After Saturday’s class and the teams’ status reports, I found myself reflecting on my team’s project status with an increased critical eye.

I found myself pondering about how our simple Face the Future Foundation and Potbelly’s event grew to the event, a cookie sale, and an office jeans day; while most teams, if not all, are just putting on an event. Talk about scope creep! Our project nearly tripled in tasks when the additional ideas were added. In most situations, scope creep can be horrible to a project; however, our scope increased by design and our group had control of the scope at all times.

While you read this you may think I sound like I am justifying what our group decided, but I stand by my opinion that we allowed the scope to increase due to one important fact: team size. Our team is comprised of seven team members when the average team size of the other groups is five. At the beginning of the project, I was excited about having the extra hands and minds to accomplish the event; however, I now know that my excitement was a rookie thought that was quickly replaced with the knowledge that an increased team size does not always equal more success.

The large team has been great so far except for the simple fact that because our team number grew to seven, our performance expectations also grew. Therefore, our group decided that we needed to work at guaranteeing a higher amount of donations. Not wanting to put all of our eggs into one basket, we decided to branch out and add more components to our fundraising event. Ipso facto: a cookie sale and an office jeans day.

With the decision to increase the scope of the project, our team is attempting to mitigate the risk of a low donation amount as well as increase chances of success. Sounds too good to be true, right? Well, hopefully not. At this point, we have not had any major adverse effects from having a large project team besides having to increase our project’s scope. We have not experienced the ‘too many cooks in the kitchen’ phenomena, major conflicting ideas, or excessive communication issues. Even thought, like most teams, we have experienced some unexpected obstacles, all in all the project has been running fairly smoothly. I am confident our team has done everything in our power to set up our event(s) for success. However, the final piece of the puzzle is the obvious concern of every group: hoping people show up.

With all that said, has anyone experienced scope creep causing negative implications on a project? Or has anyone been on an excessively large project team causing adverse outcomes?

Top 10 Leadership Qualities of a Project Manager

Just beginning my career in project management, I wanted to discover some of the ‘must have’ skills and qualities that the industry requires. After reading “Top 10 Leadership Qualities of a Project Manager,” I agree with majority of the qualities chosen, but not exactly with the rank order or the written descriptions. However, Barry and ESI International, a leader in project management training, have agreed upon the following ten characteristics in rank order.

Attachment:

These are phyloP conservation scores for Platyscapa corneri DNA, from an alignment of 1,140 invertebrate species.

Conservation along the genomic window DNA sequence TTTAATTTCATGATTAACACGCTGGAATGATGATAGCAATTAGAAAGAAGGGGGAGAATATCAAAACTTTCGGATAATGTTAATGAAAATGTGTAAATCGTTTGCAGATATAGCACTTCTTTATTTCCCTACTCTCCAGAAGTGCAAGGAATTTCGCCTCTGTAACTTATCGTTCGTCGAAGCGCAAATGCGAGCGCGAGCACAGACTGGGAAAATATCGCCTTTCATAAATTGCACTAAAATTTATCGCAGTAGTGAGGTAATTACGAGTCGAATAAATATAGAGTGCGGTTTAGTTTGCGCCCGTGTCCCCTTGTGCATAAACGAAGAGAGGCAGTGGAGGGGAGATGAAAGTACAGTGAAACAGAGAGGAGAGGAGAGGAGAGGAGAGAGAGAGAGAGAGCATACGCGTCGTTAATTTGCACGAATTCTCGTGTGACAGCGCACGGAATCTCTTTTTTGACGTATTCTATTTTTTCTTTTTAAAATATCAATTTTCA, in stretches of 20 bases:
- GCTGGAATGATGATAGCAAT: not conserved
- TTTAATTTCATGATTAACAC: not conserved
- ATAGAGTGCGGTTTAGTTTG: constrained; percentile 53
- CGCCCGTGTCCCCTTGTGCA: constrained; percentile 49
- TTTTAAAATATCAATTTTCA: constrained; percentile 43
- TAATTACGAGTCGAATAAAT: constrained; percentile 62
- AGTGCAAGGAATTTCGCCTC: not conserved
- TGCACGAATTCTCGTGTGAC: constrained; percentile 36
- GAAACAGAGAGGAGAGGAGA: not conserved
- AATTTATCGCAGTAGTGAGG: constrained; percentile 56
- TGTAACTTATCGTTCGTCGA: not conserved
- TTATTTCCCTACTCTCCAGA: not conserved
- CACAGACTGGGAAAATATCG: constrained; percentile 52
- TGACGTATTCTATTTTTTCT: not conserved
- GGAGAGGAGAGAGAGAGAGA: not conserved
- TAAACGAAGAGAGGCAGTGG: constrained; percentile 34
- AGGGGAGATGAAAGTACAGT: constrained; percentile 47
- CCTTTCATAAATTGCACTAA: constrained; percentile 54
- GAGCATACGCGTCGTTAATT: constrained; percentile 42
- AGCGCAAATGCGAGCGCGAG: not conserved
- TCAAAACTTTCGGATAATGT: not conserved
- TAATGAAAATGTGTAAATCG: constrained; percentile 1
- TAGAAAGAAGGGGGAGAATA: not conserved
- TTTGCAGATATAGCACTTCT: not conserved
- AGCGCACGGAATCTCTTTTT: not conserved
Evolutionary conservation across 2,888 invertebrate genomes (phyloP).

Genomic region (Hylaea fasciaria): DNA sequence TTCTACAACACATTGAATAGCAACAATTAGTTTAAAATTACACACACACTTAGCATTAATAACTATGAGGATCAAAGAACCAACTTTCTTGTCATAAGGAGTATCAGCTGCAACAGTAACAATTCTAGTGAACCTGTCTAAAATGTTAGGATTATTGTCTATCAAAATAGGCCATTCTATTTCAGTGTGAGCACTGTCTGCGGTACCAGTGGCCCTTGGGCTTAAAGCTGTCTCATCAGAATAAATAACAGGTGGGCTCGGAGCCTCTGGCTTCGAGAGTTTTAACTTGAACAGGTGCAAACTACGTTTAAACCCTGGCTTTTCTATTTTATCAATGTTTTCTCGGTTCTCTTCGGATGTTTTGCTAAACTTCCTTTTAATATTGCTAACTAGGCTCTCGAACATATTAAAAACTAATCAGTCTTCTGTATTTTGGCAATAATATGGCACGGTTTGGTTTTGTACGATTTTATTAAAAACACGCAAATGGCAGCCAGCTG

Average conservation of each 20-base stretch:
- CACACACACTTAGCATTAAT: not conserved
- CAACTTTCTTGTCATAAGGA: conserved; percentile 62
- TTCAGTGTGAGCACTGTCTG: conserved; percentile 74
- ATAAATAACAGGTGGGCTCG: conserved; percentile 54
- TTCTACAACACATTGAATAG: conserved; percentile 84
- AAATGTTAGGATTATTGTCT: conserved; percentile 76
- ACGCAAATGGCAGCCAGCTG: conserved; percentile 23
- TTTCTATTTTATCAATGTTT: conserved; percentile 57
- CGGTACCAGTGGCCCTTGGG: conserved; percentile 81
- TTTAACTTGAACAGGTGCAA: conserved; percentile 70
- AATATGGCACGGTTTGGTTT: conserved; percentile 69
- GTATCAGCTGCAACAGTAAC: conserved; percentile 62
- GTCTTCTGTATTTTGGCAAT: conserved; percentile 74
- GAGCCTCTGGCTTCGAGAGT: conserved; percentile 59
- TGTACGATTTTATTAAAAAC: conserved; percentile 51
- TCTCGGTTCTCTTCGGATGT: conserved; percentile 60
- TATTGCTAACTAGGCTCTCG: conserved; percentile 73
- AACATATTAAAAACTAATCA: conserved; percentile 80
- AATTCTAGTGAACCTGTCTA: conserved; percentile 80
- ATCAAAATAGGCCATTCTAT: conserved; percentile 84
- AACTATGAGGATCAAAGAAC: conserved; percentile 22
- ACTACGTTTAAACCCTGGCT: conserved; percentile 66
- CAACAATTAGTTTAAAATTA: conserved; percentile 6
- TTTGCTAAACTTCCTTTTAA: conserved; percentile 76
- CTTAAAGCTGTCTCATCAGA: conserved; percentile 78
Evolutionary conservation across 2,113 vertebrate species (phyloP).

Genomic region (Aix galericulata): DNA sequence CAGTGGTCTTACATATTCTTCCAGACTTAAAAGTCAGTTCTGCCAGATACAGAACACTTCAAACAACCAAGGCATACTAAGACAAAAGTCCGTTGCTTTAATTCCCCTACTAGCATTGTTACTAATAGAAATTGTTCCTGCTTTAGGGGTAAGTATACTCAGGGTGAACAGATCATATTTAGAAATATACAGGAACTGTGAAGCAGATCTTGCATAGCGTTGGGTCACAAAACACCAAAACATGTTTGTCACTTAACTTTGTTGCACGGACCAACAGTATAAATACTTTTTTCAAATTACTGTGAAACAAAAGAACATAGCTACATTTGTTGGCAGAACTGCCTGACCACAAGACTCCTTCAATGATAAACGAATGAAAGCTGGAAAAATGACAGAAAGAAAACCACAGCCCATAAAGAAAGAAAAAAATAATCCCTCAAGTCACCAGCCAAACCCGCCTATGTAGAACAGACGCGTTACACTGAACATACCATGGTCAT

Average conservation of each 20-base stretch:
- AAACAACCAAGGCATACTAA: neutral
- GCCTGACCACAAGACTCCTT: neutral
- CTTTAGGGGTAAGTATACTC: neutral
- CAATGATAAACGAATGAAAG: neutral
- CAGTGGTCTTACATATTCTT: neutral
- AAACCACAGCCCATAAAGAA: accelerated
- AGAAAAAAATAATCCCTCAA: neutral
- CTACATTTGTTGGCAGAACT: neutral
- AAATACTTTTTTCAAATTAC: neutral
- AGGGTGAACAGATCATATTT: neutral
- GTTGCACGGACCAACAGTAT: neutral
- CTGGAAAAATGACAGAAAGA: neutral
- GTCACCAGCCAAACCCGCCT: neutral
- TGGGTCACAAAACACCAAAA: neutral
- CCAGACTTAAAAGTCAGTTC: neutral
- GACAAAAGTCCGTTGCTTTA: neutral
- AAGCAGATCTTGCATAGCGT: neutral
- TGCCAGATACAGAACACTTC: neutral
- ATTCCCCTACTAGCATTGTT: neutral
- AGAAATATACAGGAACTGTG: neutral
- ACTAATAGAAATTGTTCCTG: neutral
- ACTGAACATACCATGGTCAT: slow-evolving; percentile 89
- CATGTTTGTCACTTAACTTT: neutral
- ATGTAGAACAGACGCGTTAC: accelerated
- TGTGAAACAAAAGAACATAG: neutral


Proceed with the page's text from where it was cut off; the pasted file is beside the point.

1. Inspires a Shared Vision
  2. A Good Communicator
  3. Integrity
  4. Enthusiasm
  5. Empathy
  6. Competency
  7. Ability to Delegate Tasks
  8. Cool Under Pressure
  9. Team Building Skills
  10. Problem Solving Skills

While the article supposedly addresses project management, I strongly believe that the above list could describe the Top 10 Leadership Qualities for all Leaders. Honestly, I was surprised that there was not much, if any, content specifically geared towards project management. In an industry where there are countless business professionals specialized in project management, I would have imagined more informative and eye opening content would have been included in the article. The biggest surprise to me was that Barry and ESI International are basically saying that any good leader would be a good project manager and while that could be true, I am not quite sold on that idea.

In order to enhance the Top 10 list to better accommodate project managers, I feel it is necessary to amend the description for #6 Competency. I believe competency is a major factor in successfully project management, but the description does not illustrate the full importance of it. The competency description reads:

“We must believe that that person knows what he or she is doing. Leadership competence does not however necessarily refer to the project leader’s technical abilities in the core technology of the business. As project management continues to be recognized as a field in and of itself, project leaders will be chosen based on their ability to successfully lead others rather than on technical expertise, as in the past. Having a winning track record is the surest way to be considered competent. Expertise in leadership skills is another dimension in competence. The ability to challenge, inspire, enable, model and encourage must be demonstrated if leaders are to be seen as capable and competent.”

Yes, it is highly important for team members to know that their project manager knows what he or she is doing. But if a project manager is simply a good leader and has not mastered the core technical abilities of the business, no team member will want to follow them. An incompetent project manager with the necessary skill set but a good leader could be successful if they have other team members who are experts on the core business abilities; however, team members will be less inclined to follow someone who does not have the full knowledge or skill set.

Please feel free to share your opinion about what is right or wrong about the list, what is out of place, and what might be missing.



Barry, Timothy. Top 10 Leadership Qualities of a Project Manager. Project Times. Published May 16, 2012.